Prince’s legendary home and recording studio complex in Chanhassen, Minnesota, will likely open to public tours beginning in October, according to a report from Minnesota TV station KARE 11. In a statement released yesterday, the late musician’s siblings announced that the complex, called Paisley Park, will be transformed into a museum.
"Opening Paisley Park is something that Prince always wanted to do and was actively working on," Prince’s sister Tyka Nelson said. Only a few hundred people have ever been inside Paisley Park, Nelson said, but now fans from around the globe will be able to step into the world of Prince Rogers Nelson.
Paisley Park, built in 1987 for $10 million, spans 65,000 square feet on nine acres of land, according to the Star Tribune. A proposal submitted to the city of Chanhassen states 70-minute tours will cover the "recording and mixing studios, video editing rooms, rehearsal rooms, Prince’s private NPG Music Club, and the soundstage and performance hall," as well as displays of his belongings and memorabilia, including clothes, awards, artwork, his tour bus, and motorcycles. The museum also tentatively plans to offer vegetarian food, in honor of Prince’s strict vegetarian diet. The musician also had an apartment in the complex, but it is not clear if that space will be part of the tour. Paisley Park’s recording studios will continue to be used for special sessions, and concerts will likely be held as well.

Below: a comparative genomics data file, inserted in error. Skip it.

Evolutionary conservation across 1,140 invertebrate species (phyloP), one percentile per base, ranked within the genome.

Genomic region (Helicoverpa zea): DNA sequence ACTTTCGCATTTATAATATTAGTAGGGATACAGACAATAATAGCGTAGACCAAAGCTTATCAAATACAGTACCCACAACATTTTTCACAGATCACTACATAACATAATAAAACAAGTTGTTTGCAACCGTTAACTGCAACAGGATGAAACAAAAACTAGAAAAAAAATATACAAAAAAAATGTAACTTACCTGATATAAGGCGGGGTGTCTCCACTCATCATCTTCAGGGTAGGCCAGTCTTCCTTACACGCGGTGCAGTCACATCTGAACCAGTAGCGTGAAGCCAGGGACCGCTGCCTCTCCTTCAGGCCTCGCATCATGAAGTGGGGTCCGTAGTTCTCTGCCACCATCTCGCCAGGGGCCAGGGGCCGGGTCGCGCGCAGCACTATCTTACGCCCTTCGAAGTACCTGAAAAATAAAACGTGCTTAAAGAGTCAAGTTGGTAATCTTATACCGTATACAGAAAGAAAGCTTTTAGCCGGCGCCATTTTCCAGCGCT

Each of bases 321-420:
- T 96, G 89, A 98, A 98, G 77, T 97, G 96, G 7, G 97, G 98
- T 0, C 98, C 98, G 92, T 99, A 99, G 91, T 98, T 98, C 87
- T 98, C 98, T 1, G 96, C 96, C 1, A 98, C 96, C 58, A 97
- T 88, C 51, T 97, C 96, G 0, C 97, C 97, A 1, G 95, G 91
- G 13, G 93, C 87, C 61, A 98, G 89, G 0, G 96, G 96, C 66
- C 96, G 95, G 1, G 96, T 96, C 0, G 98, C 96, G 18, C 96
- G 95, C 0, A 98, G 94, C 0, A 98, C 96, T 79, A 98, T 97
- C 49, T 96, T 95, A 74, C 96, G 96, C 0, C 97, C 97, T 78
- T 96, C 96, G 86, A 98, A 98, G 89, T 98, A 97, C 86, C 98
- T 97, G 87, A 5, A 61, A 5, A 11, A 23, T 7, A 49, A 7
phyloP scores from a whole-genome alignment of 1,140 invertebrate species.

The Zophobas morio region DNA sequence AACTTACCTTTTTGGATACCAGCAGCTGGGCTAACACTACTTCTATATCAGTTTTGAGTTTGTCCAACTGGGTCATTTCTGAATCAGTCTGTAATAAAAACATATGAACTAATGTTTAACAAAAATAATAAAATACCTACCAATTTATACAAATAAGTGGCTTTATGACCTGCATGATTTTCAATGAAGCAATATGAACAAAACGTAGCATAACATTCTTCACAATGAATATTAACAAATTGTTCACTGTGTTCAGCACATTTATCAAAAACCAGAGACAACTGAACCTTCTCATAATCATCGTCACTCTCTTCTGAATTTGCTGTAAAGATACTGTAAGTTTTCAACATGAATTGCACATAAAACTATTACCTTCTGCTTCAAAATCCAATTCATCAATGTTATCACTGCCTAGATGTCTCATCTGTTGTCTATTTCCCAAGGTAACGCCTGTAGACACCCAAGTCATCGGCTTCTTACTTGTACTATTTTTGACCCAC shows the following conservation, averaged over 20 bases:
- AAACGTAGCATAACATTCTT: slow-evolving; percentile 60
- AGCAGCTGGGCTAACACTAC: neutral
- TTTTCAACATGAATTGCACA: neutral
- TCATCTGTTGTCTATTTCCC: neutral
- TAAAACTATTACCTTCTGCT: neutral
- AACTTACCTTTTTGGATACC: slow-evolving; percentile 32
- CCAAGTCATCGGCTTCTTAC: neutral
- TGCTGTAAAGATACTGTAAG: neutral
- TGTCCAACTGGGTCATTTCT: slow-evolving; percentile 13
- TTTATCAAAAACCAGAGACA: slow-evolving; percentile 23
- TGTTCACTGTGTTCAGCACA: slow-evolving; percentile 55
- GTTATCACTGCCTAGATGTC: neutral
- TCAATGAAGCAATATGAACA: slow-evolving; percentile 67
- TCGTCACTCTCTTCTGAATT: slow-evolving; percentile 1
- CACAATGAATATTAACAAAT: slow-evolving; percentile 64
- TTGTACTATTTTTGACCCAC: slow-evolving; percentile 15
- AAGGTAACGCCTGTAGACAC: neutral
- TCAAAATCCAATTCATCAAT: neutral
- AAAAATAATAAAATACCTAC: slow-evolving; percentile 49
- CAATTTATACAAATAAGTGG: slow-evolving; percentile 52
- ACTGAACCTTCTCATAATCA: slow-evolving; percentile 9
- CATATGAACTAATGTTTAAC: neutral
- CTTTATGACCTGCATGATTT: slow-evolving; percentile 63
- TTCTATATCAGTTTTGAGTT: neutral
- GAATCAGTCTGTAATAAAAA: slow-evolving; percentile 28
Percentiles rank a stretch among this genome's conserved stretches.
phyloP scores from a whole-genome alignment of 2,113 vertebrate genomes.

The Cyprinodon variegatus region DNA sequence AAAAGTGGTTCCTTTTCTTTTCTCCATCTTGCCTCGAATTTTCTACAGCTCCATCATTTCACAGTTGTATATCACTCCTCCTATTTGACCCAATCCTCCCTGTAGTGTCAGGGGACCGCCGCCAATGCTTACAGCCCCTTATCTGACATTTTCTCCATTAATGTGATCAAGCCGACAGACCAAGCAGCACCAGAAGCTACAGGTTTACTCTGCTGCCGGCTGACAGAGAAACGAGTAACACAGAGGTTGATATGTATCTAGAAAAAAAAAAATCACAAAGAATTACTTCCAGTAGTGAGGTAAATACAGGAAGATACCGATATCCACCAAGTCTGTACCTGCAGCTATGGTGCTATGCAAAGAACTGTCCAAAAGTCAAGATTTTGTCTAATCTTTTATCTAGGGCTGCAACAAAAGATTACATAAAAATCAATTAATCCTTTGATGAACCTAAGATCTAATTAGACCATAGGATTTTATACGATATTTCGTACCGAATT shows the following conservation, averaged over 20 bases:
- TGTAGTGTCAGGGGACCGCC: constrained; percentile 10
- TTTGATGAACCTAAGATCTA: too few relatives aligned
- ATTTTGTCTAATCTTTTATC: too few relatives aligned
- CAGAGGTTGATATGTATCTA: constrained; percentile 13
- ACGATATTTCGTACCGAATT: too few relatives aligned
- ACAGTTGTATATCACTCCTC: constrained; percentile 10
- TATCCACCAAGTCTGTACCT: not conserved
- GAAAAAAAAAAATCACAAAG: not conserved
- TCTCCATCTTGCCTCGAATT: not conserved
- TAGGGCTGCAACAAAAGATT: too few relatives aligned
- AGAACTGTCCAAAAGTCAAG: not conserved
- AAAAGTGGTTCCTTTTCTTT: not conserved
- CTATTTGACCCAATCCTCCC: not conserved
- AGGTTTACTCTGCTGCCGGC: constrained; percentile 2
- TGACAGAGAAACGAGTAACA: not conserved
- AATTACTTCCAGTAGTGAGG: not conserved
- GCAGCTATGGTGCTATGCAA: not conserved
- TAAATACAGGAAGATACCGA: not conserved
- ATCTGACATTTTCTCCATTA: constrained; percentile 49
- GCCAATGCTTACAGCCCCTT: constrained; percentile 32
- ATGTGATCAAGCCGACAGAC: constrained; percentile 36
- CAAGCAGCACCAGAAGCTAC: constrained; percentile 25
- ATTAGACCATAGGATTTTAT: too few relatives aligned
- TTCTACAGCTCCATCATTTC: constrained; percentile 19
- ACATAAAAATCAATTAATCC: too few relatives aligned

Chanhassen, a city of approximately 23,000 about 30 minutes southwest of Minneapolis, has already been fielding visitors flocking to the gates of Paisley Park to pay tribute to Prince after his death on April 21st. The proposal will be reviewed by Chanhassen’s planning commission on September 20th. If it is approved, the city council would give it a final vote on October 3rd, three days before the museum’s tentatively scheduled opening, and shortly before a memorial concert. The museum’s proposal estimates 1,500 to 2,000 visitors per day, on tours that start every 10 minutes. It mentions employing 20 to 60 locals, and would almost certainly mean a bump for nearby restaurants, hotels, and other tourist-focused businesses.
"From the documents that I’ve seen and the conversations that I’ve had with family members and close friends, I believe that the plans for Paisley Park are in full accordance with Prince’s wishes," Chanhassen mayor Denny Laufenburger wrote in a letter of support for the project.
Bremer Trust, which is administering Prince’s contested estate — the singer left no will — has entered into an agreement with a subsidiary of Graceland Holdings, LLC, for the "development, management, and oversight of all aspects of the museum at Paisley Park," according to the proposal. Graceland Holdings, which manages Elvis Presley’s home, Graceland, will also provide initial financing for the museum.
Although the plan to convert the estate into a museum has not been officially approved, tickets go on sale tomorrow, Friday, August 26th, at 3PM ET, through the Paisley Park website. The proposal states regular tickets will be sold for $38.50, and VIP tickets for $100. (All the proposal says about the VIP experience is that tours will be in "smaller groups" than the 25 to 30 people planned for regular tours.) Bremer Trust’s plans do not state what will happen to advance tickets if the museum is not approved by the city — an event that seems unlikely given Laufenburger’s strong support and the potential lasting boost in revenue it could bring.